Nut butters are one of those marvelous foods that are both delicious and healthy.
But not all nut butters are alike and not suitable treat during the keto diet.
Nut butters are packed with all the right keto nutrients
- such as healthy fats,
- filling proteins, and
- gut-benefiting fiber.
But they can also be a source of hidden carbs, artificial sweeteners and eventually knock you out of ketosis.
choosing the right keto treats is a must if you want to lose fat and enjoy your keto journey.
From this guide, you will find the best low-carb nut butters.
Let's dive in.
Is Nut Butter Really
Almost everyone who has tried the keto diet has asked this question at some point.
Which is kind of surprising given that nuts and seeds are known to be keto-friendly foods.
So, why this doubt about nut butters?
- The answer could lie in added sugars found in many nut butters but also in hydrogenated oils some of them contain.
- And while it is true that some nut butters come with not-so-good ingredients, many are suitable for keto.
As already said, nut butters are made from nuts – foods that are high in fat, moderate in protein, and low in carbohydrates, which is the perfect ketogenic ratio.
Besides that, nut butters are a valuable source of micronutrients that are difficult to obtain on low-carb diets (e.g. fiber and magnesium).
And like all plant-based foods, nut butters are rich in antioxidant phytochemicals, which benefit health in a myriad of ways.
But most importantly, nut butters are perfect keto foods because you can prepare a wide range of low-carb meals with them.
Can You Cook With
You can definitely cook with nut butters.
While they are rarely used in Western cooking, nut butters (and seed pastes) are staples in Eastern and African cuisines.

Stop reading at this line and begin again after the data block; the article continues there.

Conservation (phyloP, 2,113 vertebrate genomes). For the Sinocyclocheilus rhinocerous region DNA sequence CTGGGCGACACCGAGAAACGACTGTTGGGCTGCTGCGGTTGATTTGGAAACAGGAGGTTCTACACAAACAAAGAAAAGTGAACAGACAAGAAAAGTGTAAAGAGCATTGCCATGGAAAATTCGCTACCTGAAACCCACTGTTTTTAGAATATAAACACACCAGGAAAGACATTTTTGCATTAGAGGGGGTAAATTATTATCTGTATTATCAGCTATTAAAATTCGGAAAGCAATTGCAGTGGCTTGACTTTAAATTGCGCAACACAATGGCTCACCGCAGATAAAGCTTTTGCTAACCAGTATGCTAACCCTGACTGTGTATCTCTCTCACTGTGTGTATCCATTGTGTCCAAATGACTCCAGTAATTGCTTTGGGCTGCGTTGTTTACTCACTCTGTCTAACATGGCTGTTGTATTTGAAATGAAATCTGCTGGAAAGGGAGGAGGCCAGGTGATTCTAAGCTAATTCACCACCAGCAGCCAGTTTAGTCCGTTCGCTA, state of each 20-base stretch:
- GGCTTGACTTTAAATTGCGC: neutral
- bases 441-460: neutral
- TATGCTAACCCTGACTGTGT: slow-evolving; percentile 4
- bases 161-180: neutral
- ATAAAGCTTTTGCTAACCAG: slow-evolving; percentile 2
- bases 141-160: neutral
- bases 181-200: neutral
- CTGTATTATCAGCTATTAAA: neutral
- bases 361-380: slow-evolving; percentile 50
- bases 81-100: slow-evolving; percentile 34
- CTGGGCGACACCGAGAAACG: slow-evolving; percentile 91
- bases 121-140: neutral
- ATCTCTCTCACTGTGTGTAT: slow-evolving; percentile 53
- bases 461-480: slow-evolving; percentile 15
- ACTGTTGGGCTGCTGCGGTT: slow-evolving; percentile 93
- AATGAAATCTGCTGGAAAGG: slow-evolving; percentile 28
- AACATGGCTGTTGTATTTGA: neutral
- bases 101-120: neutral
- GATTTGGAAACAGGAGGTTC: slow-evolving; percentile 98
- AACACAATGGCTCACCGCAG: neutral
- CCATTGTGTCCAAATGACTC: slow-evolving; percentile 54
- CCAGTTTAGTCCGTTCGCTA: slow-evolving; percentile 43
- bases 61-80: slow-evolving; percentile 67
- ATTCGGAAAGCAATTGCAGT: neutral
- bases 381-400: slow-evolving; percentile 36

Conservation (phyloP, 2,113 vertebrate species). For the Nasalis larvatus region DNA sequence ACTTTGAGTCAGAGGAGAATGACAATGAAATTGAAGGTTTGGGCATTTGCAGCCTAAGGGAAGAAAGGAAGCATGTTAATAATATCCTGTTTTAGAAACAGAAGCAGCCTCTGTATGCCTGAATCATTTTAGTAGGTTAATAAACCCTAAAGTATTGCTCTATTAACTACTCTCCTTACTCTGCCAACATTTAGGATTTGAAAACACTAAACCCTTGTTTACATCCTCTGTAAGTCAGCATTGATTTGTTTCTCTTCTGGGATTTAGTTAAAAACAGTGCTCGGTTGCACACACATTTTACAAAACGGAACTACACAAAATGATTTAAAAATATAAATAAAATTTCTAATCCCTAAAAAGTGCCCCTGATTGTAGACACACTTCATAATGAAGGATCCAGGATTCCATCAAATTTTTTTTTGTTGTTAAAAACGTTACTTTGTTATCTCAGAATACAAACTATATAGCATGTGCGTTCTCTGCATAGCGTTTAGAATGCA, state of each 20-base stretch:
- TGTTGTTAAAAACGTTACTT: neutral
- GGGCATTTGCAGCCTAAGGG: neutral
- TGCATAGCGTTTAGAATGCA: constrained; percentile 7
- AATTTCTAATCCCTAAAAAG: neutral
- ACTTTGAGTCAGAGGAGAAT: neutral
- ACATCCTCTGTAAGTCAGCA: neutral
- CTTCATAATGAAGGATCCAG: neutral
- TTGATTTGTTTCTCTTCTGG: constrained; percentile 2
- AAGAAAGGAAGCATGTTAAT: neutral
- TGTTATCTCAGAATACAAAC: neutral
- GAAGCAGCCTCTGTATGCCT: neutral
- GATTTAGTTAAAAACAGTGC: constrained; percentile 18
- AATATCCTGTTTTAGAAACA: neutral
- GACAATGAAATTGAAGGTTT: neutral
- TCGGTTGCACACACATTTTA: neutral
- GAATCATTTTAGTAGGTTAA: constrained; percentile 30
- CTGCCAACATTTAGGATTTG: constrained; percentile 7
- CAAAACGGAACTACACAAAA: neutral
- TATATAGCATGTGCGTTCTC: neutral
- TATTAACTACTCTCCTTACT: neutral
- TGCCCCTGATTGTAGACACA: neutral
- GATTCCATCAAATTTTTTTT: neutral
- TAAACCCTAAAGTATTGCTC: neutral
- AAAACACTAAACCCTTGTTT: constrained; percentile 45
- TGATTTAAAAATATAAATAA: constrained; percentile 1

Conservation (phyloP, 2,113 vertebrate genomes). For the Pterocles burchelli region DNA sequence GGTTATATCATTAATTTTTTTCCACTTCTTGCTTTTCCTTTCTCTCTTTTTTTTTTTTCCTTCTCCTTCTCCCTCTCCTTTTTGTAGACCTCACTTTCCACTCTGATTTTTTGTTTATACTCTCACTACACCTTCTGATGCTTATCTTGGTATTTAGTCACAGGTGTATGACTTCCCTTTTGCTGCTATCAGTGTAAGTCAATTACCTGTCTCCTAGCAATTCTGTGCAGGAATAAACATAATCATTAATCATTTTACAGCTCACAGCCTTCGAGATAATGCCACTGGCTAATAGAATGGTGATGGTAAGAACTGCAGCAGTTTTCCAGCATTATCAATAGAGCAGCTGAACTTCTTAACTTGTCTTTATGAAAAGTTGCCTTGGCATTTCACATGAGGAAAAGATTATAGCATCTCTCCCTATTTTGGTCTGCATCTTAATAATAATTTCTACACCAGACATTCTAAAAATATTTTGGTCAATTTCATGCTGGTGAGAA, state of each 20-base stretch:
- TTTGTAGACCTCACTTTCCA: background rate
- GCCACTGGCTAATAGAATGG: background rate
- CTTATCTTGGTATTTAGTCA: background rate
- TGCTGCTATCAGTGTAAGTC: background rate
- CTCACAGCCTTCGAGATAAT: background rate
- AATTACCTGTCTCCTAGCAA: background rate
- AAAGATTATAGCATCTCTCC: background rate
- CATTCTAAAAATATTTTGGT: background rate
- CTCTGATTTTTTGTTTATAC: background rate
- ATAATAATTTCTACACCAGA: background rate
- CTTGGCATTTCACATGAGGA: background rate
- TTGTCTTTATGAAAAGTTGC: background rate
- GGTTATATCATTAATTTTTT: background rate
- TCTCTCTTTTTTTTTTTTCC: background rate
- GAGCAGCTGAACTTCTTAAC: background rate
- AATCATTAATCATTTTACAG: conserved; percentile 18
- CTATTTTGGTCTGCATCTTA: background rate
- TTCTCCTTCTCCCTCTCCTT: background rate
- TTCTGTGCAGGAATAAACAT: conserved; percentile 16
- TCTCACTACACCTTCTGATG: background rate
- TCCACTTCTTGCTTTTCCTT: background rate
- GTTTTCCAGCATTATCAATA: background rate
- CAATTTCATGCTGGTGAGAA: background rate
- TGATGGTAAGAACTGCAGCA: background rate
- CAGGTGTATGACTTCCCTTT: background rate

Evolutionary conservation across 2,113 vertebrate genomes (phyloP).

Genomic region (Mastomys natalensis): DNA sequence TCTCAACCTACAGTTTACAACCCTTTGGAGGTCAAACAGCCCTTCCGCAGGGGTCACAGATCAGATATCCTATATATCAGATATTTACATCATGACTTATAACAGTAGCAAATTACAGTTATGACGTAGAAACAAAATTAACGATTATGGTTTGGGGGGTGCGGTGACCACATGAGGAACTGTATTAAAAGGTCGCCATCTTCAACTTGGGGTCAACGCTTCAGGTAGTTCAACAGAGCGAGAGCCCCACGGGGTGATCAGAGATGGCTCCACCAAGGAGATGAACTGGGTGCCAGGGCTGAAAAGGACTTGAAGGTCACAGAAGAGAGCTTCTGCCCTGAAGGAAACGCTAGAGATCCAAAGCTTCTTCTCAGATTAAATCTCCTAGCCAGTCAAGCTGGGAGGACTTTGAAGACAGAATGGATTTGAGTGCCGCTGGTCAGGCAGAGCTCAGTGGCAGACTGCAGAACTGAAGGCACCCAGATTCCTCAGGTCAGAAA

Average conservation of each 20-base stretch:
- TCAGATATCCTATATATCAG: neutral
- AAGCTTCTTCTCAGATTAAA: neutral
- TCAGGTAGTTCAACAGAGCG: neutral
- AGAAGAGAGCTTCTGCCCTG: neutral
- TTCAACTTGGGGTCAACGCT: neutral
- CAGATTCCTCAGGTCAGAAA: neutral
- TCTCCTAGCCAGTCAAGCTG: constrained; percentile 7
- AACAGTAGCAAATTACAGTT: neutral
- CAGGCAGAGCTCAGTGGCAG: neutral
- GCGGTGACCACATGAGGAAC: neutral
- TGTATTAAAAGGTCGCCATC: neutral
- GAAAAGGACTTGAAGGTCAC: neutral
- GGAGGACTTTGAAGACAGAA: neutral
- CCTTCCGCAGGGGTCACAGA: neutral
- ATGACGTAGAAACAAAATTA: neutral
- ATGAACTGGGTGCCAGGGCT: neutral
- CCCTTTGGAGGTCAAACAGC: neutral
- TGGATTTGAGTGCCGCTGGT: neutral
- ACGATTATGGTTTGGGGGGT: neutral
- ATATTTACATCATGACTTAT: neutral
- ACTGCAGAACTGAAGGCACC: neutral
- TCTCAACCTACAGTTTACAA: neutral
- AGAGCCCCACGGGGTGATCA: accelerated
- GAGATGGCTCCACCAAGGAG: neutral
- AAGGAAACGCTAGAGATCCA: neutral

- Examples include Thai peanut sauce, Szechuan peanut chicken, Indian cashew butter paneer, West African peanut stew, and Middle Eastern Hummus.
- In the West, however, nut butters are more common in dessert making.
Nut butters help flavor and thicken dishes. Many can also substitute cream.
However, they are not suitable for frying and sautéing like dairy butter.
That's because nut butters are not as oily as dairy butter, which is 82-100% fat.
And besides, "butter" in nut butter is really a misnomer, and nut pastes would be a more accurate phrasing.
So, how do you use nut butters except as a spread?
Below are some ideas to consider.
- Adding them to breakfasts - Keto porridge, low-carb pancakes, and sugar-free smoothies always pair well with nut butters.
- Vegan dairy substitutes - Cashew butter is often used as a vegan dairy substitute in making faux cream cheese and mayonnaise, for example.
- Thickening soups - Some nut butters can be used instead of cream and cheese to thicken soups.
- Making dips - Hummus, peanut butter dips, and dairy and nut butter combos are popular options.
- Flavoring dressings - Almond-butter vinaigrette is becoming quite popular these days.
- Thickening sauces - Nut butters with a mild flavor are perfect alternatives to a roux.
What About Peanut Butter?
The quintessential nut butter of North America seems to be the source of much confusion in the keto community.
Some say it's not suitable for keto; others claim it's the perfect keto diet staple.
So, what's really the truth here?
To understand what the issue with peanut butter, let's first explain what it is made of.
Peanut butter is a paste made from roasted and finely ground peanuts. Some peanut butters are made solely from peanuts, while others contain additional ingredients like sugar and hydrogenated oils.